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Two Shortcuts for App Exposé

If you want to see all the windows for a particular app via App Exposé, there are two hidden shortcuts. For either, start by pressing Command-Tab to bring up the app switcher. Then, while still holding down the Command key, press either the 1 key or the up arrow. That puts you into App Expose mode, with all of an app's windows showing, and recent documents in a row across the bottom of the screen. Let up on the Command key, and then you can press Tab to cycle through all the running apps.

Submitted by
Steven Bytnar


Apple Catalog

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Well, it's happened. Apple has started selling products directly to customers via mail order in The Apple Catalog. The catalog will contain Apple products, accessories, supplies, peripherals, and selected third-party products. We don't know if they'll offer cool Apple t-shirts from it or not, but we wouldn't be surprised.

Sartorial sarcasm aside, did you send in your Macintosh registration card to get that free mouse pad or subscription to Macworld? It appears that Apple is going to use that list for pretty much the first time (well, they're informing affected PowerBook 100 users of the recall mentioned above, supposedly, and they might have used it a few times in the past, although I've never gotten anything from them in over five years). The Apple Catalog will go out to 1.1 million Apple users in the consumer and general business markets sometime in mid-October, and updates will follow approximately every 13 weeks.

The propaganda claims that Apple will offer only "selected Apple Macintosh computer hardware products including the Macintosh PowerBook 145" and the third party products will come initially from Claris (surprise!), Aldus, and Kensington. Don't throw out your MacConnection catalog just yet, though, since aside from the small selection, all Apple products will be for sale at Apple suggested retail price of more money than you would pay anywhere else.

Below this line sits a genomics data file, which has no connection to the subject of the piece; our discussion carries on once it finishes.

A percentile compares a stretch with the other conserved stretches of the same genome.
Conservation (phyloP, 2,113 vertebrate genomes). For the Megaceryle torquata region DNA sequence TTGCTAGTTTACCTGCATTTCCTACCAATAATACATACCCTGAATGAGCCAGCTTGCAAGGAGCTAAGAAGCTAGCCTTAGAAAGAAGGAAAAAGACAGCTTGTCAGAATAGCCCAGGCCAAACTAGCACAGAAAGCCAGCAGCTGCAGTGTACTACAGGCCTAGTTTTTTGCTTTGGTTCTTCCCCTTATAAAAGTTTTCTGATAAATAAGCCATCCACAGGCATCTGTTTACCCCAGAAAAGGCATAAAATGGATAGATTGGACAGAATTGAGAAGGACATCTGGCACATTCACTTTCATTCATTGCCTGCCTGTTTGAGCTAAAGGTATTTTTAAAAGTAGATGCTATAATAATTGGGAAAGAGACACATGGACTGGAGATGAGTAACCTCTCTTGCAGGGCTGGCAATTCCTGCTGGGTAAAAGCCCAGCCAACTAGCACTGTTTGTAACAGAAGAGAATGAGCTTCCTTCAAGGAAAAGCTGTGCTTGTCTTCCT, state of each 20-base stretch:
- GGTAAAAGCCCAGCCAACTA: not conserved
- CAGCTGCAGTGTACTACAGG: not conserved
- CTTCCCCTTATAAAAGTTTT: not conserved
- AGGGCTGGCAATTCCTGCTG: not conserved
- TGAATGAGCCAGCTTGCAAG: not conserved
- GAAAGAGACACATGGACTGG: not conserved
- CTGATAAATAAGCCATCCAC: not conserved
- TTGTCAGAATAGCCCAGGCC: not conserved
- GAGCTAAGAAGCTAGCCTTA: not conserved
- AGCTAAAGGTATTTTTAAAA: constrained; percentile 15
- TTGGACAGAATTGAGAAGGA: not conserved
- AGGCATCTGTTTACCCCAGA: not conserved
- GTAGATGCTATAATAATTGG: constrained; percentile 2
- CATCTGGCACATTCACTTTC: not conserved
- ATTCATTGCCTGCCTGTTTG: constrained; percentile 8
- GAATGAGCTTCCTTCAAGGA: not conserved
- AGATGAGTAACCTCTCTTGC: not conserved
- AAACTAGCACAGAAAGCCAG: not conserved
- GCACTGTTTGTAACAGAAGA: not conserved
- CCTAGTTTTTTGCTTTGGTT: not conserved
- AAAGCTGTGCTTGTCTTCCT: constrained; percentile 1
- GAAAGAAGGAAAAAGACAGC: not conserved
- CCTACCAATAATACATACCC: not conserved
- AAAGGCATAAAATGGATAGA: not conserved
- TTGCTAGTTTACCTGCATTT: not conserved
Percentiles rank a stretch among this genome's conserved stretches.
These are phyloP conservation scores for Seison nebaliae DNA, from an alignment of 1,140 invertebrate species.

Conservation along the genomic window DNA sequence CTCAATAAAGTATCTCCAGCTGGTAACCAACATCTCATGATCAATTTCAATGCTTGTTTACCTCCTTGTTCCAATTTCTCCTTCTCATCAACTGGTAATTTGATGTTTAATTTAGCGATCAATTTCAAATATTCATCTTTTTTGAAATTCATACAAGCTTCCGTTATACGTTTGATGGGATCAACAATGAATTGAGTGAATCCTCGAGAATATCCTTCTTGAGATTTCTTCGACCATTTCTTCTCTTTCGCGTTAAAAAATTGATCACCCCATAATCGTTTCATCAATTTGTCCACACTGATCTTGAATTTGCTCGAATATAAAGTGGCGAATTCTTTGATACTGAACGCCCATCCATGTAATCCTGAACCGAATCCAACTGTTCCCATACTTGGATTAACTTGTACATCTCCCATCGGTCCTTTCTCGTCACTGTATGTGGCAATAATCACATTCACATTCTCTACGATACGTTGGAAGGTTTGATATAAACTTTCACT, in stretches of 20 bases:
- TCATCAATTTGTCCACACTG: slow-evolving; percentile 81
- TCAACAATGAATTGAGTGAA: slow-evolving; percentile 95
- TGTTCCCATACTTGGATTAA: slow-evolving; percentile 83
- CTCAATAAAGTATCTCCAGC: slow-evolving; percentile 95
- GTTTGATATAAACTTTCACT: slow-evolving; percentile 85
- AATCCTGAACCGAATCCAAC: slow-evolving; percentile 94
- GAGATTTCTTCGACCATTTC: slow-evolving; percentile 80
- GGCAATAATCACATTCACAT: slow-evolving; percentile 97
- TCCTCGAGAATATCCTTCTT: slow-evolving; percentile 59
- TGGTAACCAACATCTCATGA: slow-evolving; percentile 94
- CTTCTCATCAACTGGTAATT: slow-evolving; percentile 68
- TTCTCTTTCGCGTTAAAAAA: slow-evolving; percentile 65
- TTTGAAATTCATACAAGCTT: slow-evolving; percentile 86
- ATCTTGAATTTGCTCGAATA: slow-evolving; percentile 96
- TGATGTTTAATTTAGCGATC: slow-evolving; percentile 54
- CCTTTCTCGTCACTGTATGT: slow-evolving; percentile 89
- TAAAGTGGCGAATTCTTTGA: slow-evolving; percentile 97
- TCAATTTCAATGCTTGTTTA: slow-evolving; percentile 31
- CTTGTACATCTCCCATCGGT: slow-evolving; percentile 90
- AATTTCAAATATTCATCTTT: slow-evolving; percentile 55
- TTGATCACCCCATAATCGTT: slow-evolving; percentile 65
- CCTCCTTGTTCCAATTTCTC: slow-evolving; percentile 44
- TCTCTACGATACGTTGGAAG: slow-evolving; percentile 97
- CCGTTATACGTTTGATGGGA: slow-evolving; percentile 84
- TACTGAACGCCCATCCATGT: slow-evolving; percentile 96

You will pay for convenience since Apple will take orders around the clock every day. You can order by phone, fax, or mail, but you must pre-pay by check or credit card. Like other mail order houses, Apple will provide a 30-day money-back guarantee. You should get products quickly since Apple is aiming for next-day turnaround on orders taken by midnight Eastern Time and will ship products weighing less than 20 pounds overnight for free. Heavier items will ship free, but via surface. No word on how Apple will help if you want something heavier than 20 pounds shipped overnight.

You receive a year of toll-free support directly from Apple on all Apple hardware ordered through the catalog, as well as help with installation, configuration, compatibility, and basic use.

[I find Apple's one year of support policy intriguing. I'm curious if the help line will end up helping anyone who calls in with any question or, if not, what criteria they will use to turn away people who have called without being qualified for help. -Tonya]

Interestingly, dealers can order from the catalog for customers as well, at which point Apple will ship the item to the customer directly. The dealer will receive a percentage of the sale in that case. Perhaps equally interesting, businesses can now order directly from Apple rather than going through the dealer network. Apparently large businesses dislike having to work with a dealer instead of with Apple directly, and the catalog will solve that problem.

Overall, I'm unimpressed, mostly due to the prices. The Apple Catalog's shipping and warranty policies are in step with the rest of the mail order industry, but gone are the days when you could get away with either bad service or high prices. The Apple Catalog may be the only legitimate way to buy a Mac via mail order, and perhaps the premium will be worth getting a guaranteed clean Mac, but frankly, for everything else, I don't think that the good mail order companies should worry much.

Apple Catalog -- 800/795-1000

Information from:
Apple propaganda


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